Saturday, February 1, 2014

Makes me sick

A while back a friend of mine wrote a book and wanted to make an "indie" movie out of it. I wound up doing a bunch of research on filming. What I learned changed how I view news. Why? Because one of the things I learned was how to make "good' and "bad" shots. Things like how you choose camera angles, lighting, composition, surroundings.

So when a news story on two political candidates shows one like this

and the other like this

they are not providing news, they are campaigning for one candidate over the other. Those images are from real local news stories (from covering the NJ senate campaign of Steve Lonegan vs. Cory Booker. Guess who won, by the way.

In video, there are even more tricks you can use to subtly influence public opinion. You can intersperse footage with vignettes of people's reactions of how you want the audience to feel. You can use handheld camera shots on the parts you want people to dislike, resulting in wobbly footage that makes people uncomfortable to watch. You can have distracting background noise present in clips you don't want the viewer to engage in. Or a visually cluttered background. You can add subtle pleasant (or unpleasant) background music. You can manipulate people off camera to look happy or sad, and then film them.

The thing is that most of these things can be attributed to "chance" rather than "will" ("oh, that's just where 'X' happened to be standing"). But the truth is, a good photographer can control all of these variables, and when professional news reporters do it in stories, they are not reporting news, they are providing propaganda.

And so I am critical of "news" stories, especially "special reports." Last night I watched the ABC 20/20 special "Young Guns" - I was not disappointed. In addition to using faulty and false statistics, conflating one set of statistics with another, and devising "experiments" to "prove" guns are bad, the camera work and mood music were as expected, complete with little girls crying and clueless looking gun owners. Certainly the topic is something we should have a national conversation about, but this was not a conversation, this was a propaganda flick.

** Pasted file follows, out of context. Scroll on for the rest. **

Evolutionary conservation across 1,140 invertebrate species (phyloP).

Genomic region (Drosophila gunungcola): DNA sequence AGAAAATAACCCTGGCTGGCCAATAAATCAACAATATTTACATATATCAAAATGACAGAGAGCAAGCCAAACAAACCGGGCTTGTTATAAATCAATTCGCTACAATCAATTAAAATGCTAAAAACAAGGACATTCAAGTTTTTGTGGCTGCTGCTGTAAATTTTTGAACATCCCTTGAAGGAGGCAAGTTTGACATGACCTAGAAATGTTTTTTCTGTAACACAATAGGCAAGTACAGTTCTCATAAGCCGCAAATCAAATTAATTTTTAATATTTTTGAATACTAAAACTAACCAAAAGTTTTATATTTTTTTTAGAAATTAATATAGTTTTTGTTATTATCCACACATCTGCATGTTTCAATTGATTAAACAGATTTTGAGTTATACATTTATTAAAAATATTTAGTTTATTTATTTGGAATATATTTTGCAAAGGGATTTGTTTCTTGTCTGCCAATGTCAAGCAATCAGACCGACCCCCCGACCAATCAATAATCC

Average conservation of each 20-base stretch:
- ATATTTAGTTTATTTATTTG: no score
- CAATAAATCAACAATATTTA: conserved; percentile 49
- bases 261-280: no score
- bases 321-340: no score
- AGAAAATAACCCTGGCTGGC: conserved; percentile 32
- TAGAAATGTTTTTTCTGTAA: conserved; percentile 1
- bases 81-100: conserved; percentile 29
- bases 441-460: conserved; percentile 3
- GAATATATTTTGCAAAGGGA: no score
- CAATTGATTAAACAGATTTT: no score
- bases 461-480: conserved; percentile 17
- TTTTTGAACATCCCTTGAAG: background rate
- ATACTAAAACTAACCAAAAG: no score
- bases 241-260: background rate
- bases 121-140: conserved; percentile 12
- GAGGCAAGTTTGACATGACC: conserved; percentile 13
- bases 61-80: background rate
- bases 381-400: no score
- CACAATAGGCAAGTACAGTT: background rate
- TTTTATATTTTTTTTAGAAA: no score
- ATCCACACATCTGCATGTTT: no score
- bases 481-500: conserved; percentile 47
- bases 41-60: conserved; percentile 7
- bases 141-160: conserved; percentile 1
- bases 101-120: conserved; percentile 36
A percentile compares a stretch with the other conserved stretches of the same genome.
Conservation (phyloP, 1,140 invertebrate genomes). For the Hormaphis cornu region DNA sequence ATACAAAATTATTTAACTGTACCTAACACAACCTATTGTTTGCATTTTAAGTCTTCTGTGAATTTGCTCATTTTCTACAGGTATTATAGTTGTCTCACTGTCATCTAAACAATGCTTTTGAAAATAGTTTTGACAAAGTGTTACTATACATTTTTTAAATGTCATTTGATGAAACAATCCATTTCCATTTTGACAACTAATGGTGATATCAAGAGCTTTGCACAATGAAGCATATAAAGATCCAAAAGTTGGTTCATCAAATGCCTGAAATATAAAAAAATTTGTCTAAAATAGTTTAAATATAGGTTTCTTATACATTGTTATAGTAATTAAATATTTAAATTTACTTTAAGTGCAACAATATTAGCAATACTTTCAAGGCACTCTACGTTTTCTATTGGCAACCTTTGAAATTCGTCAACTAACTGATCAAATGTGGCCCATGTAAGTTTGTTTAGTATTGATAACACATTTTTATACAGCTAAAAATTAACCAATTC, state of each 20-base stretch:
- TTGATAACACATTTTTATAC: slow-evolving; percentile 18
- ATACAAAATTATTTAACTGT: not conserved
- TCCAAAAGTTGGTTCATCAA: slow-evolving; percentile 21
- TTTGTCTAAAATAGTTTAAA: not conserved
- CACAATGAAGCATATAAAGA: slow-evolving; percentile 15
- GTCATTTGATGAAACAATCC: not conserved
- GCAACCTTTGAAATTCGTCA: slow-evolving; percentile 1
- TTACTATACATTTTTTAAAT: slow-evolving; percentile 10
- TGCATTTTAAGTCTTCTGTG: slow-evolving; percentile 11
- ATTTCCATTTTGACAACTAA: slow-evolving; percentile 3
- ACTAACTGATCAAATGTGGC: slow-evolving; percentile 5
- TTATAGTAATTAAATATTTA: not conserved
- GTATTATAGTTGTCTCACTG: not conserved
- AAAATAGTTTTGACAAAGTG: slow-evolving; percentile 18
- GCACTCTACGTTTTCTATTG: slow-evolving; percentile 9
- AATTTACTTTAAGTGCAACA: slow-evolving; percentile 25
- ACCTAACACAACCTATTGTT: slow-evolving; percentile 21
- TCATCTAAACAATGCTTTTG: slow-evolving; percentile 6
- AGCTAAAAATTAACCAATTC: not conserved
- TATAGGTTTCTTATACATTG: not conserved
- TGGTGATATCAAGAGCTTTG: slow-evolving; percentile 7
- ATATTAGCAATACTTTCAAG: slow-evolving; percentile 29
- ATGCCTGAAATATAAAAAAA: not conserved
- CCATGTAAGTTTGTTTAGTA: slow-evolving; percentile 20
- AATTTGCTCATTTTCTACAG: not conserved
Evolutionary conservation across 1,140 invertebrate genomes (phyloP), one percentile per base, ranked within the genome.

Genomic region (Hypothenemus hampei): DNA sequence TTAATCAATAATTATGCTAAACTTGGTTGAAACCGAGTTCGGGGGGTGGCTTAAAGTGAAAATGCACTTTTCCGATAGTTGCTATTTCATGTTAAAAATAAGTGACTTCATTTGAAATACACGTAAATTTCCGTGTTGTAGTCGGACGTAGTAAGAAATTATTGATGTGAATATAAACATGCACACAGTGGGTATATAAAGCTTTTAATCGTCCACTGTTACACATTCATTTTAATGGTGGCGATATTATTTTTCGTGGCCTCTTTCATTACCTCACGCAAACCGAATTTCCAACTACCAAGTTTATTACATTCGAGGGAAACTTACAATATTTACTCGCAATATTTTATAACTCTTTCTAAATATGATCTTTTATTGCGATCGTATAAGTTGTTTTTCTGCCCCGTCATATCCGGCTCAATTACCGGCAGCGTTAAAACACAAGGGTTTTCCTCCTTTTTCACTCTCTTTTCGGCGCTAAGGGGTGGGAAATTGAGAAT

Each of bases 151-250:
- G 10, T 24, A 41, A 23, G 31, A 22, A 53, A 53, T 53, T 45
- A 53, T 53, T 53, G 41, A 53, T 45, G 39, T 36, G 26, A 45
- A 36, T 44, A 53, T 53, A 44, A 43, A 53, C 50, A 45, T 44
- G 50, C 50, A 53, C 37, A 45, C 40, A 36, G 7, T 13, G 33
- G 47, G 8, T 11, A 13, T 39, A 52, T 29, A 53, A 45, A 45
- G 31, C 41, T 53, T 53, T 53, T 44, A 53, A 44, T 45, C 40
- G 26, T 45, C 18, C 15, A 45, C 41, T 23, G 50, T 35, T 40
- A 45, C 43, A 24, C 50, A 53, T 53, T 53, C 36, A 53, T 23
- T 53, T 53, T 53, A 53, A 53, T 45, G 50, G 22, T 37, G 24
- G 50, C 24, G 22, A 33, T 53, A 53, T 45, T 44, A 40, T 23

Just something to think about, the next time you watch the news.


All this is especially true with the advent of professional quality digital cameras. Since the "film" is reusable and cheap, photographers can take hundreds of photos in a very short span of time. Watch a congressional hearing or political speech, and you'll see photographers who are taking shot after shot after shot from different angles, locations and camera settings. It's not a coincidence that there were large numbers of images with "halos" behind President (then candidate) Obama during his 2008 campaign. Likewise, it's not a coincidence that politicians unpopular with the press are shown mid-speech with their mouths open in a way that makes them look clueless or aggressive - like the example of Steve Longegan above. Unfortunately, most people aren't aware of how these images can shape our perspectives on people, so thanks for writing this!

Exactly. Perceiving the bias is halfway to being able to get to truth. And lest i get accused of one-sidedness, the same is true in conservative press, where unflattering pictures of President Obama or Nancy Pelosi are de rigueur.

And I certainly do not expect anything else in an opinion piece, but then two opposed positions are being reported on, I'd like a little less bias and a little more reporting.

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